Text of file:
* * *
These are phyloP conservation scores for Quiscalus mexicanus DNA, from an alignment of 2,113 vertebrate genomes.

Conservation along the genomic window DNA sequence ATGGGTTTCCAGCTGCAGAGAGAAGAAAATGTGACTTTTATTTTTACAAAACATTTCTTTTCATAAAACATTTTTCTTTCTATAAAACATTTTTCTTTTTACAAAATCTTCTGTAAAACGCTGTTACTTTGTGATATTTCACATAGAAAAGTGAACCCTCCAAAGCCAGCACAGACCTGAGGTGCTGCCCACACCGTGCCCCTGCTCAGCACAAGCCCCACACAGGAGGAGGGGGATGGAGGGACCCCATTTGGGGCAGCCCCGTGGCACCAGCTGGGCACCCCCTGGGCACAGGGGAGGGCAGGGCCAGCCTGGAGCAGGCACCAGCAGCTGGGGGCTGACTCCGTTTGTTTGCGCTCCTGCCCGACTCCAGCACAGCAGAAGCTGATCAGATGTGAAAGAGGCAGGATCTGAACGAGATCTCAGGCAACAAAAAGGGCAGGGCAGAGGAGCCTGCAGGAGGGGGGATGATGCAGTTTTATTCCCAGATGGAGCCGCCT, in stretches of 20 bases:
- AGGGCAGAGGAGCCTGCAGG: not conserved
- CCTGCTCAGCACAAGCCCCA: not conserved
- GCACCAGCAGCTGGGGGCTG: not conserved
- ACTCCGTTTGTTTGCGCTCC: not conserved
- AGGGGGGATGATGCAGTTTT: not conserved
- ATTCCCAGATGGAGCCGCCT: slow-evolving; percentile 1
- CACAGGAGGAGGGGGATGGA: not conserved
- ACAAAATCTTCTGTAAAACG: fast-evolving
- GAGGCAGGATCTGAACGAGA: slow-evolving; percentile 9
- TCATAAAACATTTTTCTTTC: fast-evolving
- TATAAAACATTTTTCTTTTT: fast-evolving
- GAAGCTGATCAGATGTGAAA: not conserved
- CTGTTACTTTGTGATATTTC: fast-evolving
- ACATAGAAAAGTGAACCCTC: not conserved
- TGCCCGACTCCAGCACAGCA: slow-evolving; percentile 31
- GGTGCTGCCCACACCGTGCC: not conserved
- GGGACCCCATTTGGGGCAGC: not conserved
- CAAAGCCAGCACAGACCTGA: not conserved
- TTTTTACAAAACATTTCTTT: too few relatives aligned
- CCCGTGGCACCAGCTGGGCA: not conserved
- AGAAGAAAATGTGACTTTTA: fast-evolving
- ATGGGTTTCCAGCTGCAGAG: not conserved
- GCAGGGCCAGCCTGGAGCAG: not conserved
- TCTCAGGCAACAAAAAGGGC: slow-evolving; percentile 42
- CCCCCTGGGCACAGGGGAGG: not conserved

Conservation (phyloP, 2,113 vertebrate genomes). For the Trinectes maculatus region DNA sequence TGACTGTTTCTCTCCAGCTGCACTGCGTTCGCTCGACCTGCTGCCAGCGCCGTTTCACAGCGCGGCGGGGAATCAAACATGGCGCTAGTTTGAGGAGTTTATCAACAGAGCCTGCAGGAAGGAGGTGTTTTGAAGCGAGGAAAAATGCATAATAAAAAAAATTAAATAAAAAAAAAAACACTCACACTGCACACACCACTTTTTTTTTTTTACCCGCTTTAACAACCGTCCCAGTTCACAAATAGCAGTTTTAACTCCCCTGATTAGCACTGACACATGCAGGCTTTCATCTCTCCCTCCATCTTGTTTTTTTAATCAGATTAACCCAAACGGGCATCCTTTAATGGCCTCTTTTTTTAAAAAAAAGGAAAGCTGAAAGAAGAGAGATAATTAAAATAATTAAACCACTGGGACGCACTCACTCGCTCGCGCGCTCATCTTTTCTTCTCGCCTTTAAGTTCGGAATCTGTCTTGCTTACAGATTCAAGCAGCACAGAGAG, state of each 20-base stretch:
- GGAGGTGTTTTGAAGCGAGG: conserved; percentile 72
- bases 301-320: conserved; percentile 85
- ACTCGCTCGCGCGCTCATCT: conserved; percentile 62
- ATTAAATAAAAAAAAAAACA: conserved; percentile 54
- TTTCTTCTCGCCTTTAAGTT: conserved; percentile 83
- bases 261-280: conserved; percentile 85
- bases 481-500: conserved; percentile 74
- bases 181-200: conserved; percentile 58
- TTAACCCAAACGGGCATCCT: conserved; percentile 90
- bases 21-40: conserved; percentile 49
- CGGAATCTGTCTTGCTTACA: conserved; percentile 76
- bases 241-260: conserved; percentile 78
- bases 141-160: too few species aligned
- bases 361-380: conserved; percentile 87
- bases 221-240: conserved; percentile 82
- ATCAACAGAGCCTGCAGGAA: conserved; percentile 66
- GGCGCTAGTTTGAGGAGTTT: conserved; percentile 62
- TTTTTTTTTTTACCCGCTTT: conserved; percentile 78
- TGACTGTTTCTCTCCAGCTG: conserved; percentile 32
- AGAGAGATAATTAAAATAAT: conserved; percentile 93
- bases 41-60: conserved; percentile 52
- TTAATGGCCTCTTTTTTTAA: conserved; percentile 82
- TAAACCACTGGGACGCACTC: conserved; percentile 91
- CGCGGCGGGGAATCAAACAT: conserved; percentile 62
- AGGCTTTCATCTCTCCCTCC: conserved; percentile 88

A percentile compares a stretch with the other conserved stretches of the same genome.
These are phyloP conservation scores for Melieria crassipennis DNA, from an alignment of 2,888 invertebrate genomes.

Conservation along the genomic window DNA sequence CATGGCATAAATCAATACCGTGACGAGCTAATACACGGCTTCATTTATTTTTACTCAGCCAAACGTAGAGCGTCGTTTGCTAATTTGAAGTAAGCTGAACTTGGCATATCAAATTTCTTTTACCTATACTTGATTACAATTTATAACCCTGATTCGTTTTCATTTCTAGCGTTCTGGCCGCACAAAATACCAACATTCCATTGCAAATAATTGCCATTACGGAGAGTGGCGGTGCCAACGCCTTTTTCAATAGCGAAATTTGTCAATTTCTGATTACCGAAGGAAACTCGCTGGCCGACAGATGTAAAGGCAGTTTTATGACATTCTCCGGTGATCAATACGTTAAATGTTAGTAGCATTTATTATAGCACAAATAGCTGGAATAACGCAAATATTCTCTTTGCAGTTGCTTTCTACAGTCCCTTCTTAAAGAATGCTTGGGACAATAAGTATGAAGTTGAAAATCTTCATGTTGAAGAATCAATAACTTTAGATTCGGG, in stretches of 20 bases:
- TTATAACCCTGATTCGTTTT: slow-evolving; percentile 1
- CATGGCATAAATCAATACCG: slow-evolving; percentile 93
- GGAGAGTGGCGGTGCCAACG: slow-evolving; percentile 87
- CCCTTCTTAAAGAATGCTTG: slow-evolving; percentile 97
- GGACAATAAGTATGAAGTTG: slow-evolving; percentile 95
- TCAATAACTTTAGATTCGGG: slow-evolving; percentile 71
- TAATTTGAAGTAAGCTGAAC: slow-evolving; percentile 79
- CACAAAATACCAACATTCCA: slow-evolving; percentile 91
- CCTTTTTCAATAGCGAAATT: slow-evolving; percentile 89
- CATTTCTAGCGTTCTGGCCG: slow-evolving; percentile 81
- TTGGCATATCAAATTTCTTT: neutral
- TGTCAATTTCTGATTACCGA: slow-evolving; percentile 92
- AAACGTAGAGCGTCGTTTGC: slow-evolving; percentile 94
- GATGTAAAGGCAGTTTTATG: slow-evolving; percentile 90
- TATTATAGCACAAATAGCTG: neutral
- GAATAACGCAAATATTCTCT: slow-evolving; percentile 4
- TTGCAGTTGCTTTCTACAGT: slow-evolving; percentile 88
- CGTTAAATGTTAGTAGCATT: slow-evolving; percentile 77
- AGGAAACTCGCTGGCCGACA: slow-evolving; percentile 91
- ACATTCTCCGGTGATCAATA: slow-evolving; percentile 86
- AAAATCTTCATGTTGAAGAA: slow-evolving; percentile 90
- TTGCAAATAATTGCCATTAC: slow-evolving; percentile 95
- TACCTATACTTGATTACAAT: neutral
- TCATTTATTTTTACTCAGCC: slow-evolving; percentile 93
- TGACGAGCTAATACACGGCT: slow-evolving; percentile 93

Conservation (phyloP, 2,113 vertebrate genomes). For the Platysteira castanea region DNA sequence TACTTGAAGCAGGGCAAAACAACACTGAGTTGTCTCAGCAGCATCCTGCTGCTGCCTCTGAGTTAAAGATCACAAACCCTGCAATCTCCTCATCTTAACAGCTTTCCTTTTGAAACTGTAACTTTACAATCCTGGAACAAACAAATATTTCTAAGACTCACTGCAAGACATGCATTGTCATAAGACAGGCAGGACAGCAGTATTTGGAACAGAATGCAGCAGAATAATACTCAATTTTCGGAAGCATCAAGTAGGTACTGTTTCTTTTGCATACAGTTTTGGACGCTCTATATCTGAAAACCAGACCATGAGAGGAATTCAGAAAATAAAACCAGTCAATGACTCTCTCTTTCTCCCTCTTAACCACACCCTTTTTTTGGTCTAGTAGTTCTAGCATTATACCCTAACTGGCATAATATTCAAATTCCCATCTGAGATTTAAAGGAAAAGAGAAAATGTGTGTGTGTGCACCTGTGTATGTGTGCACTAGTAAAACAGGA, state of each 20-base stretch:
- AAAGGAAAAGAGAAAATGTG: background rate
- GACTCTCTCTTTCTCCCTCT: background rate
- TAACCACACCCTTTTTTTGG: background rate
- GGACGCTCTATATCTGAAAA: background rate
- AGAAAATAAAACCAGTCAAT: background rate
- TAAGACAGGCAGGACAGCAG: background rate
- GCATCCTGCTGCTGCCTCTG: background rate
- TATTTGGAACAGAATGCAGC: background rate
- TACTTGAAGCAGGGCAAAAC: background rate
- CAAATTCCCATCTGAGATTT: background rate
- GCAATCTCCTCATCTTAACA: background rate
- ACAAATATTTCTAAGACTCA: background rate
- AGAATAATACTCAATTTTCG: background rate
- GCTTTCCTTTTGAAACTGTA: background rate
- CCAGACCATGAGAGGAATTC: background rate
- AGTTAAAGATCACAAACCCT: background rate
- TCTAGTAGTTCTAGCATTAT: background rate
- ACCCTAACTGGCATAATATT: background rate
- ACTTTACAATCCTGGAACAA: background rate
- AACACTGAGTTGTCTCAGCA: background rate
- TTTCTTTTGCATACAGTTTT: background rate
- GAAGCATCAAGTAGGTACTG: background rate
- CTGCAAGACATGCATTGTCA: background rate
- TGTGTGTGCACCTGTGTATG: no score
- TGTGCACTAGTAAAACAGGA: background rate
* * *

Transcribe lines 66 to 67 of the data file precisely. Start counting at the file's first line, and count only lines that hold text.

- CATTTCTAGCGTTCTGGCCG: slow-evolving; percentile 81
- TTGGCATATCAAATTTCTTT: neutral